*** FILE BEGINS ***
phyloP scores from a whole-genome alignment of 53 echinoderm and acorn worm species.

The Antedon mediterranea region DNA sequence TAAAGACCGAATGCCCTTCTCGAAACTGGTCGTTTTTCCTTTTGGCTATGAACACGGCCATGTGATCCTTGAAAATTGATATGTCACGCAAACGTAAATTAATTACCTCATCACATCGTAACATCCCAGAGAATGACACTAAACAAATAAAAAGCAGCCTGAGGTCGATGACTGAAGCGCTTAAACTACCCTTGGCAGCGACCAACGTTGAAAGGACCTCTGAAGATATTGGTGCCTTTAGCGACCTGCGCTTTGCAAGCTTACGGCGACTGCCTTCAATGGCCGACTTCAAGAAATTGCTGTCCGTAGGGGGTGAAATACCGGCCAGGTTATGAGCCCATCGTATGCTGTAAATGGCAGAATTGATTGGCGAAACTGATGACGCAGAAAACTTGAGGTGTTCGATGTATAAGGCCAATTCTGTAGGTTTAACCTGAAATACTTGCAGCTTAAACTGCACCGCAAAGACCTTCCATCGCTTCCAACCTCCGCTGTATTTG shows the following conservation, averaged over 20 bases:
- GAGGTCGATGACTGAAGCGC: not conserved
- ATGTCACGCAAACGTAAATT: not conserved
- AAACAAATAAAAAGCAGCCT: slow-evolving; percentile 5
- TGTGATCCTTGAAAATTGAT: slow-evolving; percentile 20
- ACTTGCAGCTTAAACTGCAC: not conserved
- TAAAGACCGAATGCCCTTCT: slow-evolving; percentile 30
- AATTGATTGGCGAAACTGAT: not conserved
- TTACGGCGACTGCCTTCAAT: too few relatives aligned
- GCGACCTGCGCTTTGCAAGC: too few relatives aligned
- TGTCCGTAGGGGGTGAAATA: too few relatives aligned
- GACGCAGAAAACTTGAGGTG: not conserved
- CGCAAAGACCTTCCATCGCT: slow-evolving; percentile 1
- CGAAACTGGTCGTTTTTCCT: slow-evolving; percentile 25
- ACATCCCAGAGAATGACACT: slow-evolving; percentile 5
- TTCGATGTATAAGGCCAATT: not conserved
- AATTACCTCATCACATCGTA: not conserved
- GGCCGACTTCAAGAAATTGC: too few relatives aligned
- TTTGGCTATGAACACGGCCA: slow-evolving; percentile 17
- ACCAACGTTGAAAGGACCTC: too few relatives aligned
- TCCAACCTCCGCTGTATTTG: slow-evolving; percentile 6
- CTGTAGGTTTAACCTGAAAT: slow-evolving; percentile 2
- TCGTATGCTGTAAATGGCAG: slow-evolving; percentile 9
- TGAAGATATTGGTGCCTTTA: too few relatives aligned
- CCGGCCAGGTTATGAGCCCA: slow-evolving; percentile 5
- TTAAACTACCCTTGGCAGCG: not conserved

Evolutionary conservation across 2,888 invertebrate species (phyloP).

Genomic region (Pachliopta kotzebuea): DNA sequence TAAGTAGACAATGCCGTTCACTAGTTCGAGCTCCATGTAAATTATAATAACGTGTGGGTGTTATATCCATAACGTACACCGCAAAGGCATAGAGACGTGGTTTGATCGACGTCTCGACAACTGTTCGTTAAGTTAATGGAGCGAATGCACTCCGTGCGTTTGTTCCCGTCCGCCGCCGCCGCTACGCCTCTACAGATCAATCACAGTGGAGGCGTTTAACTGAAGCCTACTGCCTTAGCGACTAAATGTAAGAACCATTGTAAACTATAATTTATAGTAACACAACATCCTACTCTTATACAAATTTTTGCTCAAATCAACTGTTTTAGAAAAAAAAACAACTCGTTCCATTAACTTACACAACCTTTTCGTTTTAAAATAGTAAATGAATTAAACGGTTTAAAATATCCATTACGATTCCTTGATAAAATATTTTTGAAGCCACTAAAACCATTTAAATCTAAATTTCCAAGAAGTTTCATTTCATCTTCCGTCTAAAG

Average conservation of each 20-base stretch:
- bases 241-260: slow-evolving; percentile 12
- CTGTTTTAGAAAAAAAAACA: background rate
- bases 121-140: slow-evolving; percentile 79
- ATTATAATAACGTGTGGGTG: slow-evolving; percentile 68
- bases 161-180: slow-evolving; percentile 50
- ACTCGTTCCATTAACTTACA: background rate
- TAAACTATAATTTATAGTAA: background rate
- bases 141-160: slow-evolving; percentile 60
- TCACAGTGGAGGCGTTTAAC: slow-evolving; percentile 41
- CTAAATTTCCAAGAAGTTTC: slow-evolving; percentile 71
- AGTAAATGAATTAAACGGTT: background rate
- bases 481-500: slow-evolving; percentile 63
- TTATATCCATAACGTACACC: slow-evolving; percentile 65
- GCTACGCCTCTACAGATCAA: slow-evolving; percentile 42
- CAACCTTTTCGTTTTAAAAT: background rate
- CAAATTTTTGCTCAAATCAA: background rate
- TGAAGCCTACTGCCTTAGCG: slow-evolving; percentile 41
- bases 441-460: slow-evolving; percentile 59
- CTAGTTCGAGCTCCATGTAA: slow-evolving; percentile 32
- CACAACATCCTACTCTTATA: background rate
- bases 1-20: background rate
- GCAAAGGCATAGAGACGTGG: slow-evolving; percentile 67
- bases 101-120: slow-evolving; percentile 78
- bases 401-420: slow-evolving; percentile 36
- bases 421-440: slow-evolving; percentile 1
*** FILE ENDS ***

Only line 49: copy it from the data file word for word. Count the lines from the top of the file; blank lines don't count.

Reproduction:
- CTAGTTCGAGCTCCATGTAA: slow-evolving; percentile 32